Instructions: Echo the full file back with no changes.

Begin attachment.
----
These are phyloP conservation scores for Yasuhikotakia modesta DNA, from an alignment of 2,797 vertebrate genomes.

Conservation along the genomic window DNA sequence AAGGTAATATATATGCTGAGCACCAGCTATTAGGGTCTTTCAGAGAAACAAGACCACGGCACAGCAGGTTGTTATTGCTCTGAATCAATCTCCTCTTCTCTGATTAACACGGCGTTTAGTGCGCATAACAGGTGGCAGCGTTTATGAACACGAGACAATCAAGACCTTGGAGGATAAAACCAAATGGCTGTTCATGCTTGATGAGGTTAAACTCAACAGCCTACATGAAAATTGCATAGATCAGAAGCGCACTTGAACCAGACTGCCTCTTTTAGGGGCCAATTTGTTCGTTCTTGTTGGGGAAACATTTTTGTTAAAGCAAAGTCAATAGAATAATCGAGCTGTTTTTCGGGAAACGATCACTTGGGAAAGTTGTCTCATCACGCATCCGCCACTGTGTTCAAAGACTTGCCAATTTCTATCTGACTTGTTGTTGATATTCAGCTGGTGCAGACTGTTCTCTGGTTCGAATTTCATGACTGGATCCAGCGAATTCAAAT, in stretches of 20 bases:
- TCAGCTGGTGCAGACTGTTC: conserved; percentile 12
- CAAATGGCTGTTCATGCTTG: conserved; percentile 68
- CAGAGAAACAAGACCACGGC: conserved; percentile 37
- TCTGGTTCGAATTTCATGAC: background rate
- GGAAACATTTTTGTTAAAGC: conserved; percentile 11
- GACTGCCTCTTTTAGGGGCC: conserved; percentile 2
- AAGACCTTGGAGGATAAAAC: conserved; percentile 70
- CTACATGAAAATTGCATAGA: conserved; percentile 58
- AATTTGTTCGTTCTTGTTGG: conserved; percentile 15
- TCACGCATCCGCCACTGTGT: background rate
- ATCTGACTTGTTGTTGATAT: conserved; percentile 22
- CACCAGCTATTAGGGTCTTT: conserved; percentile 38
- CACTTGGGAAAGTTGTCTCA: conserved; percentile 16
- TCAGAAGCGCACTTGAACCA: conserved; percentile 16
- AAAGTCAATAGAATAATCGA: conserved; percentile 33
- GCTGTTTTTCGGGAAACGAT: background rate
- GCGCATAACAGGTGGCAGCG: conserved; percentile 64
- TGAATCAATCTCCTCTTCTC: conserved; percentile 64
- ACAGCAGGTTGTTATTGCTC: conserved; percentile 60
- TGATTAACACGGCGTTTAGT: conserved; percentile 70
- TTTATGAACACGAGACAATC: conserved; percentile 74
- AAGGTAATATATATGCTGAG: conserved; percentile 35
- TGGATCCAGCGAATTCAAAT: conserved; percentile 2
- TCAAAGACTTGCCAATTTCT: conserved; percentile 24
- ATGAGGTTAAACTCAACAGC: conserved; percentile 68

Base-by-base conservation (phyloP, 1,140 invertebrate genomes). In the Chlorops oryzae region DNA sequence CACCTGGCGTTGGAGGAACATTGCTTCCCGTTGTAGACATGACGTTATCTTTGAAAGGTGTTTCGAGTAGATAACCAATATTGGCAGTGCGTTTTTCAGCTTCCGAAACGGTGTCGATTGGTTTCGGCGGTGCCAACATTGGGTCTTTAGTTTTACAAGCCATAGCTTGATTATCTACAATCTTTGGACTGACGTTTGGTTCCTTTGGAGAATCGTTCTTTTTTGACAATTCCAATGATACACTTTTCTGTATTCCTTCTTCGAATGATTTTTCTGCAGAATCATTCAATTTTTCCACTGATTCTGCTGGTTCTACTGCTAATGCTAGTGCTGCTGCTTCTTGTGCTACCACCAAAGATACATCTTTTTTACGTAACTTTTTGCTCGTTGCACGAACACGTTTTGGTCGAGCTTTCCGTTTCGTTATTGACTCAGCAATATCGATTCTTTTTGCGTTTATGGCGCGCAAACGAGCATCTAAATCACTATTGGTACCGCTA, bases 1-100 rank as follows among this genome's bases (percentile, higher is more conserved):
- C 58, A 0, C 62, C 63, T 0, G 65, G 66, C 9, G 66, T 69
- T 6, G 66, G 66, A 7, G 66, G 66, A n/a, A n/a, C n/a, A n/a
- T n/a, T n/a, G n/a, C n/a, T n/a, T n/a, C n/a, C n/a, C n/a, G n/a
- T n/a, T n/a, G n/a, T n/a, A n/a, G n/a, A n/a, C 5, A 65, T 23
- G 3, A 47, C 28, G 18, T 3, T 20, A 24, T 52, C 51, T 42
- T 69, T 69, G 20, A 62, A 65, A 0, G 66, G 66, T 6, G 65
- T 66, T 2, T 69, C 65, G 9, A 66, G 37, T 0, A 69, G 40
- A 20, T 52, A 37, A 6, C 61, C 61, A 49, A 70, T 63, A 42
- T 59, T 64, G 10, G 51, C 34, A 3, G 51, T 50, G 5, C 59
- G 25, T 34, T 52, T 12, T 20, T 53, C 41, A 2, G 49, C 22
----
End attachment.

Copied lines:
These are phyloP conservation scores for Yasuhikotakia modesta DNA, from an alignment of 2,797 vertebrate genomes.

Conservation along the genomic window DNA sequence AAGGTAATATATATGCTGAGCACCAGCTATTAGGGTCTTTCAGAGAAACAAGACCACGGCACAGCAGGTTGTTATTGCTCTGAATCAATCTCCTCTTCTCTGATTAACACGGCGTTTAGTGCGCATAACAGGTGGCAGCGTTTATGAACACGAGACAATCAAGACCTTGGAGGATAAAACCAAATGGCTGTTCATGCTTGATGAGGTTAAACTCAACAGCCTACATGAAAATTGCATAGATCAGAAGCGCACTTGAACCAGACTGCCTCTTTTAGGGGCCAATTTGTTCGTTCTTGTTGGGGAAACATTTTTGTTAAAGCAAAGTCAATAGAATAATCGAGCTGTTTTTCGGGAAACGATCACTTGGGAAAGTTGTCTCATCACGCATCCGCCACTGTGTTCAAAGACTTGCCAATTTCTATCTGACTTGTTGTTGATATTCAGCTGGTGCAGACTGTTCTCTGGTTCGAATTTCATGACTGGATCCAGCGAATTCAAAT, in stretches of 20 bases:
- TCAGCTGGTGCAGACTGTTC: conserved; percentile 12
- CAAATGGCTGTTCATGCTTG: conserved; percentile 68
- CAGAGAAACAAGACCACGGC: conserved; percentile 37
- TCTGGTTCGAATTTCATGAC: background rate
- GGAAACATTTTTGTTAAAGC: conserved; percentile 11
- GACTGCCTCTTTTAGGGGCC: conserved; percentile 2
- AAGACCTTGGAGGATAAAAC: conserved; percentile 70
- CTACATGAAAATTGCATAGA: conserved; percentile 58
- AATTTGTTCGTTCTTGTTGG: conserved; percentile 15
- TCACGCATCCGCCACTGTGT: background rate
- ATCTGACTTGTTGTTGATAT: conserved; percentile 22
- CACCAGCTATTAGGGTCTTT: conserved; percentile 38
- CACTTGGGAAAGTTGTCTCA: conserved; percentile 16
- TCAGAAGCGCACTTGAACCA: conserved; percentile 16
- AAAGTCAATAGAATAATCGA: conserved; percentile 33
- GCTGTTTTTCGGGAAACGAT: background rate
- GCGCATAACAGGTGGCAGCG: conserved; percentile 64
- TGAATCAATCTCCTCTTCTC: conserved; percentile 64
- ACAGCAGGTTGTTATTGCTC: conserved; percentile 60
- TGATTAACACGGCGTTTAGT: conserved; percentile 70
- TTTATGAACACGAGACAATC: conserved; percentile 74
- AAGGTAATATATATGCTGAG: conserved; percentile 35
- TGGATCCAGCGAATTCAAAT: conserved; percentile 2
- TCAAAGACTTGCCAATTTCT: conserved; percentile 24
- ATGAGGTTAAACTCAACAGC: conserved; percentile 68

Base-by-base conservation (phyloP, 1,140 invertebrate genomes). In the Chlorops oryzae region DNA sequence CACCTGGCGTTGGAGGAACATTGCTTCCCGTTGTAGACATGACGTTATCTTTGAAAGGTGTTTCGAGTAGATAACCAATATTGGCAGTGCGTTTTTCAGCTTCCGAAACGGTGTCGATTGGTTTCGGCGGTGCCAACATTGGGTCTTTAGTTTTACAAGCCATAGCTTGATTATCTACAATCTTTGGACTGACGTTTGGTTCCTTTGGAGAATCGTTCTTTTTTGACAATTCCAATGATACACTTTTCTGTATTCCTTCTTCGAATGATTTTTCTGCAGAATCATTCAATTTTTCCACTGATTCTGCTGGTTCTACTGCTAATGCTAGTGCTGCTGCTTCTTGTGCTACCACCAAAGATACATCTTTTTTACGTAACTTTTTGCTCGTTGCACGAACACGTTTTGGTCGAGCTTTCCGTTTCGTTATTGACTCAGCAATATCGATTCTTTTTGCGTTTATGGCGCGCAAACGAGCATCTAAATCACTATTGGTACCGCTA, bases 1-100 rank as follows among this genome's bases (percentile, higher is more conserved):
- C 58, A 0, C 62, C 63, T 0, G 65, G 66, C 9, G 66, T 69
- T 6, G 66, G 66, A 7, G 66, G 66, A n/a, A n/a, C n/a, A n/a
- T n/a, T n/a, G n/a, C n/a, T n/a, T n/a, C n/a, C n/a, C n/a, G n/a
- T n/a, T n/a, G n/a, T n/a, A n/a, G n/a, A n/a, C 5, A 65, T 23
- G 3, A 47, C 28, G 18, T 3, T 20, A 24, T 52, C 51, T 42
- T 69, T 69, G 20, A 62, A 65, A 0, G 66, G 66, T 6, G 65
- T 66, T 2, T 69, C 65, G 9, A 66, G 37, T 0, A 69, G 40
- A 20, T 52, A 37, A 6, C 61, C 61, A 49, A 70, T 63, A 42
- T 59, T 64, G 10, G 51, C 34, A 3, G 51, T 50, G 5, C 59
- G 25, T 34, T 52, T 12, T 20, T 53, C 41, A 2, G 49, C 22